Nova Scotia

When a lower property assessment doesn't mean lower taxes

A Lunenburg County homeowner is challenging Nova Scotia legislation that prevents her from lowering her property taxes even though her assessment dropped.

Rule is meant to protect property owners from sudden assessment spikes

Susanne Noecker's property tax assessment dropped $20,000 but her tax bill stayed the same. (CBC)

A Lunenburg County homeowner is challenging Nova Scotia legislation that prevents her from lowering her property taxes even though her assessment dropped.

In 2015, Susanne Noecker successfully challenged the assessment on her 1,500-square-foot, single-storey home in the tiny community of Front Centre, near the Town of Lunenburg. 

Her appeal to an assessment tribunal lowered the market value from $242,000 to $222,000, yet it had no impact on her $1,700 annual property tax bill.

She said the decision left her "very disappointed."

Assessment cap helps up to a point

Her beef over taxes is tied to an element in Nova Scotia's Capped Assessment Program (CAP), which was passed in 2004 to protect property owners from sudden assessment spikes.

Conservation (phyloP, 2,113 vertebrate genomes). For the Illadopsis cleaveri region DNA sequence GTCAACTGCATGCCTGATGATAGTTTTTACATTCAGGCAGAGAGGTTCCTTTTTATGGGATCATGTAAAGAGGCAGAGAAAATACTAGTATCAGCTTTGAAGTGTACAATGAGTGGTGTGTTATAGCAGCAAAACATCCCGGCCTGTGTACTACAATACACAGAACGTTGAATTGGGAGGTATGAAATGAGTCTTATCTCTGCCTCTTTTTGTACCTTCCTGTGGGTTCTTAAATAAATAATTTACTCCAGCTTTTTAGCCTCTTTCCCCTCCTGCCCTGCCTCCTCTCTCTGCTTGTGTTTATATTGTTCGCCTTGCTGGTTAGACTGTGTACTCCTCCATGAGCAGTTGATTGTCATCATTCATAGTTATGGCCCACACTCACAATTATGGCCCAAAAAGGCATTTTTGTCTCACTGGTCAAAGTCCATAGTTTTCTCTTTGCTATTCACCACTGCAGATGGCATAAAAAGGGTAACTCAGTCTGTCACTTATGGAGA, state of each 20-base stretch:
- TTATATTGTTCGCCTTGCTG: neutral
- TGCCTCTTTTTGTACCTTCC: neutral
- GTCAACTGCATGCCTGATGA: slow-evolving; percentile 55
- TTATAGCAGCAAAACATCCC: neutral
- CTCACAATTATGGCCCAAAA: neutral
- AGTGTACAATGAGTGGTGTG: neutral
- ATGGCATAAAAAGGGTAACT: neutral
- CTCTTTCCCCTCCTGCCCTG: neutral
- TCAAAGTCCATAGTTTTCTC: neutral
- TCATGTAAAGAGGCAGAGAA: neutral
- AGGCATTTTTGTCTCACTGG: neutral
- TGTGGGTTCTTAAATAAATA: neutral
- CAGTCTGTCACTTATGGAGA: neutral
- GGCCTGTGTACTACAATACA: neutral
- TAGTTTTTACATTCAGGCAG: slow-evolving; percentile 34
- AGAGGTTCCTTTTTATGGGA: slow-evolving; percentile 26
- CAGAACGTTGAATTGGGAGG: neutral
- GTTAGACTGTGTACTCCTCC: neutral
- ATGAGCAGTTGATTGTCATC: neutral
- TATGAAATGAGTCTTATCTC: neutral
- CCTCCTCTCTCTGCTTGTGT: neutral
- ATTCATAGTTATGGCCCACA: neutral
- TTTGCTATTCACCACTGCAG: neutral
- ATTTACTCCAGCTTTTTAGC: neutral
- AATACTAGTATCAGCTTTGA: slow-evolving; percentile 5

The program limits assessment increases that municipalities can use to calculate property taxes.

It establishes a base — and capped — assessment that rises with the consumer price index.

The legislation states the taxable value of any property is either the assessed value of the property or the capped assessment, whichever is lower.

Her capped assessment is $195,000, well below the market value she was able to lower. Susanne Noecker wants her cap to fall with the assessed market value.

"The cap hasn't reflected the assessment going lower. I think it should."

Noecker is one of 353,000 residential properties in Nova Scotia with a capped assessment.

Court challenge needed?

Property Valuation Services Corporation is the non-profit responsible for property assessments in Nova Scotia.

It declined to discuss the specifics of Noecker's case, since it is heading to a Nova Scotia Utility and Review Board hearing in Bridgewater at the end of January.

Corporation lawyer Robert Andrew said in a May 2016 letter to Noecker that objections to the Capped Assessment Program are outside the jurisdiction of regulatory tribunals like the utility and review board's.

"Accordingly, the CAP can be appealed to the Supreme Court of Nova Scotia," he wrote.

Noecker said she will proceed to the utility and review hearing and press for her capped assessment to be lowered.

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